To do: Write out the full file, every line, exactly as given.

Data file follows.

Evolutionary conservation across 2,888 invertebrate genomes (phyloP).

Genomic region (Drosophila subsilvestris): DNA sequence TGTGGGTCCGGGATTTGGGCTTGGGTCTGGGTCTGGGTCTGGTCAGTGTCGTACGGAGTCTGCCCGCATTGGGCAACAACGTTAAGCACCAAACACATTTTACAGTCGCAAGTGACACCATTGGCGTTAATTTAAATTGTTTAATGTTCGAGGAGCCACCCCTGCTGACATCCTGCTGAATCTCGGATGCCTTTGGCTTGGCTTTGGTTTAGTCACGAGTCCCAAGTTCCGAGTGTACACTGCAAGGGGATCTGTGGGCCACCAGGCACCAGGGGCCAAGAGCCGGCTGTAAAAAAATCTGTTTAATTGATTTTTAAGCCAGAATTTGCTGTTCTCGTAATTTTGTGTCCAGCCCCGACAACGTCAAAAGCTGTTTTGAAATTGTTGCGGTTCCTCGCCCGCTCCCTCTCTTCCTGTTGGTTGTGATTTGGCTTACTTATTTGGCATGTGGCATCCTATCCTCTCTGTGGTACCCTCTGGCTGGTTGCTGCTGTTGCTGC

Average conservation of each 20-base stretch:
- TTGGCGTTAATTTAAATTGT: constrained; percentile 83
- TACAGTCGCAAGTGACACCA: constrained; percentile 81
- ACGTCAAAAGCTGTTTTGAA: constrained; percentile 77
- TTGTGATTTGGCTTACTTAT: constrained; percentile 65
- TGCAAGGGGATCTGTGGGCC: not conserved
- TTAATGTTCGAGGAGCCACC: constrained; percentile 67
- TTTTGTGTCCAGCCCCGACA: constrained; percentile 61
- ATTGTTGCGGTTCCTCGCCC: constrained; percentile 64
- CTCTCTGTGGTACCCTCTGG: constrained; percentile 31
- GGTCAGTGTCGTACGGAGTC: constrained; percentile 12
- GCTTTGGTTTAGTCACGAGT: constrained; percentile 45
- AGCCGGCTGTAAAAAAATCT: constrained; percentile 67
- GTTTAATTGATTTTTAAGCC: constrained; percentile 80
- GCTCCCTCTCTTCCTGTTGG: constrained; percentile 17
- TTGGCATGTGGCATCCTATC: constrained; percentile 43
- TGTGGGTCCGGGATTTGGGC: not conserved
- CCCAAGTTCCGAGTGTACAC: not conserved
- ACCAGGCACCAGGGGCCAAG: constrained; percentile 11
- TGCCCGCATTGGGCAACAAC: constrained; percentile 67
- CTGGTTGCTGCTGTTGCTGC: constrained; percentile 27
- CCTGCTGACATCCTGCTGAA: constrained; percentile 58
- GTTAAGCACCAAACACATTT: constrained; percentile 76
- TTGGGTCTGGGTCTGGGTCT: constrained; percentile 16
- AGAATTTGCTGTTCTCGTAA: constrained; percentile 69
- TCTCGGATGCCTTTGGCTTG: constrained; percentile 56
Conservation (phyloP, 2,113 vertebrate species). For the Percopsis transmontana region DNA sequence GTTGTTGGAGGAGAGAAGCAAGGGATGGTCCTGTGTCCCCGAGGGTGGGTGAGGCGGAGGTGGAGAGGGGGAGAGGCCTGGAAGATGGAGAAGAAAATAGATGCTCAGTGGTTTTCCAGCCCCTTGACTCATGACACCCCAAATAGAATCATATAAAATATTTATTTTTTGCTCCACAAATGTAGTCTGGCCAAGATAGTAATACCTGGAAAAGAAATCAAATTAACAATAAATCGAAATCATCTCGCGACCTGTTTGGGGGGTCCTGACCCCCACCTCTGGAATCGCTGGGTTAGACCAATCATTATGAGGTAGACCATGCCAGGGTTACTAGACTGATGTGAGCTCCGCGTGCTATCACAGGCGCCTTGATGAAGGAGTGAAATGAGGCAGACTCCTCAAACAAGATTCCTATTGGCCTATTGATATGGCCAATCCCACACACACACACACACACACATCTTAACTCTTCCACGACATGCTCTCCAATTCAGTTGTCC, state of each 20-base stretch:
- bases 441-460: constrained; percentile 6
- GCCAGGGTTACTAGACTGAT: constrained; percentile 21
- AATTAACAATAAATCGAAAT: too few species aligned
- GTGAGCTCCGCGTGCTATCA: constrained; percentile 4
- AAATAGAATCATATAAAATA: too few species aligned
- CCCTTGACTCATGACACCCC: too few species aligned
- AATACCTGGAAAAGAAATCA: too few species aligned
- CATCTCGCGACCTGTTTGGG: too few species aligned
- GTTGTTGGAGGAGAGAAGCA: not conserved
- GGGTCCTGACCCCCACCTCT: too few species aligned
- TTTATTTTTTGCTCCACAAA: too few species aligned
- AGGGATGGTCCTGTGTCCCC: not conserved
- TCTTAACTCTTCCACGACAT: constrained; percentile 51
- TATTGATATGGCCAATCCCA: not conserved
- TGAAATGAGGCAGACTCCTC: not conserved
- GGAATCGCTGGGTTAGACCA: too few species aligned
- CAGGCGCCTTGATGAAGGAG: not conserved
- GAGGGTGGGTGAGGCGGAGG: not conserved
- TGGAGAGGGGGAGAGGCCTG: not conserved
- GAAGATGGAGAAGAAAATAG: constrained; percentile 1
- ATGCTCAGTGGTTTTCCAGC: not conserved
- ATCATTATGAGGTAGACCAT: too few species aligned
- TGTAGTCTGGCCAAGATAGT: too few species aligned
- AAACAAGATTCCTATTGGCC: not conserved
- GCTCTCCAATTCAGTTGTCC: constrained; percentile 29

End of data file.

Evolutionary conservation across 2,888 invertebrate genomes (phyloP).

Genomic region (Drosophila subsilvestris): DNA sequence TGTGGGTCCGGGATTTGGGCTTGGGTCTGGGTCTGGGTCTGGTCAGTGTCGTACGGAGTCTGCCCGCATTGGGCAACAACGTTAAGCACCAAACACATTTTACAGTCGCAAGTGACACCATTGGCGTTAATTTAAATTGTTTAATGTTCGAGGAGCCACCCCTGCTGACATCCTGCTGAATCTCGGATGCCTTTGGCTTGGCTTTGGTTTAGTCACGAGTCCCAAGTTCCGAGTGTACACTGCAAGGGGATCTGTGGGCCACCAGGCACCAGGGGCCAAGAGCCGGCTGTAAAAAAATCTGTTTAATTGATTTTTAAGCCAGAATTTGCTGTTCTCGTAATTTTGTGTCCAGCCCCGACAACGTCAAAAGCTGTTTTGAAATTGTTGCGGTTCCTCGCCCGCTCCCTCTCTTCCTGTTGGTTGTGATTTGGCTTACTTATTTGGCATGTGGCATCCTATCCTCTCTGTGGTACCCTCTGGCTGGTTGCTGCTGTTGCTGC

Average conservation of each 20-base stretch:
- TTGGCGTTAATTTAAATTGT: constrained; percentile 83
- TACAGTCGCAAGTGACACCA: constrained; percentile 81
- ACGTCAAAAGCTGTTTTGAA: constrained; percentile 77
- TTGTGATTTGGCTTACTTAT: constrained; percentile 65
- TGCAAGGGGATCTGTGGGCC: not conserved
- TTAATGTTCGAGGAGCCACC: constrained; percentile 67
- TTTTGTGTCCAGCCCCGACA: constrained; percentile 61
- ATTGTTGCGGTTCCTCGCCC: constrained; percentile 64
- CTCTCTGTGGTACCCTCTGG: constrained; percentile 31
- GGTCAGTGTCGTACGGAGTC: constrained; percentile 12
- GCTTTGGTTTAGTCACGAGT: constrained; percentile 45
- AGCCGGCTGTAAAAAAATCT: constrained; percentile 67
- GTTTAATTGATTTTTAAGCC: constrained; percentile 80
- GCTCCCTCTCTTCCTGTTGG: constrained; percentile 17
- TTGGCATGTGGCATCCTATC: constrained; percentile 43
- TGTGGGTCCGGGATTTGGGC: not conserved
- CCCAAGTTCCGAGTGTACAC: not conserved
- ACCAGGCACCAGGGGCCAAG: constrained; percentile 11
- TGCCCGCATTGGGCAACAAC: constrained; percentile 67
- CTGGTTGCTGCTGTTGCTGC: constrained; percentile 27
- CCTGCTGACATCCTGCTGAA: constrained; percentile 58
- GTTAAGCACCAAACACATTT: constrained; percentile 76
- TTGGGTCTGGGTCTGGGTCT: constrained; percentile 16
- AGAATTTGCTGTTCTCGTAA: constrained; percentile 69
- TCTCGGATGCCTTTGGCTTG: constrained; percentile 56
Conservation (phyloP, 2,113 vertebrate species). For the Percopsis transmontana region DNA sequence GTTGTTGGAGGAGAGAAGCAAGGGATGGTCCTGTGTCCCCGAGGGTGGGTGAGGCGGAGGTGGAGAGGGGGAGAGGCCTGGAAGATGGAGAAGAAAATAGATGCTCAGTGGTTTTCCAGCCCCTTGACTCATGACACCCCAAATAGAATCATATAAAATATTTATTTTTTGCTCCACAAATGTAGTCTGGCCAAGATAGTAATACCTGGAAAAGAAATCAAATTAACAATAAATCGAAATCATCTCGCGACCTGTTTGGGGGGTCCTGACCCCCACCTCTGGAATCGCTGGGTTAGACCAATCATTATGAGGTAGACCATGCCAGGGTTACTAGACTGATGTGAGCTCCGCGTGCTATCACAGGCGCCTTGATGAAGGAGTGAAATGAGGCAGACTCCTCAAACAAGATTCCTATTGGCCTATTGATATGGCCAATCCCACACACACACACACACACACATCTTAACTCTTCCACGACATGCTCTCCAATTCAGTTGTCC, state of each 20-base stretch:
- bases 441-460: constrained; percentile 6
- GCCAGGGTTACTAGACTGAT: constrained; percentile 21
- AATTAACAATAAATCGAAAT: too few species aligned
- GTGAGCTCCGCGTGCTATCA: constrained; percentile 4
- AAATAGAATCATATAAAATA: too few species aligned
- CCCTTGACTCATGACACCCC: too few species aligned
- AATACCTGGAAAAGAAATCA: too few species aligned
- CATCTCGCGACCTGTTTGGG: too few species aligned
- GTTGTTGGAGGAGAGAAGCA: not conserved
- GGGTCCTGACCCCCACCTCT: too few species aligned
- TTTATTTTTTGCTCCACAAA: too few species aligned
- AGGGATGGTCCTGTGTCCCC: not conserved
- TCTTAACTCTTCCACGACAT: constrained; percentile 51
- TATTGATATGGCCAATCCCA: not conserved
- TGAAATGAGGCAGACTCCTC: not conserved
- GGAATCGCTGGGTTAGACCA: too few species aligned
- CAGGCGCCTTGATGAAGGAG: not conserved
- GAGGGTGGGTGAGGCGGAGG: not conserved
- TGGAGAGGGGGAGAGGCCTG: not conserved
- GAAGATGGAGAAGAAAATAG: constrained; percentile 1
- ATGCTCAGTGGTTTTCCAGC: not conserved
- ATCATTATGAGGTAGACCAT: too few species aligned
- TGTAGTCTGGCCAAGATAGT: too few species aligned
- AAACAAGATTCCTATTGGCC: not conserved
- GCTCTCCAATTCAGTTGTCC: constrained; percentile 29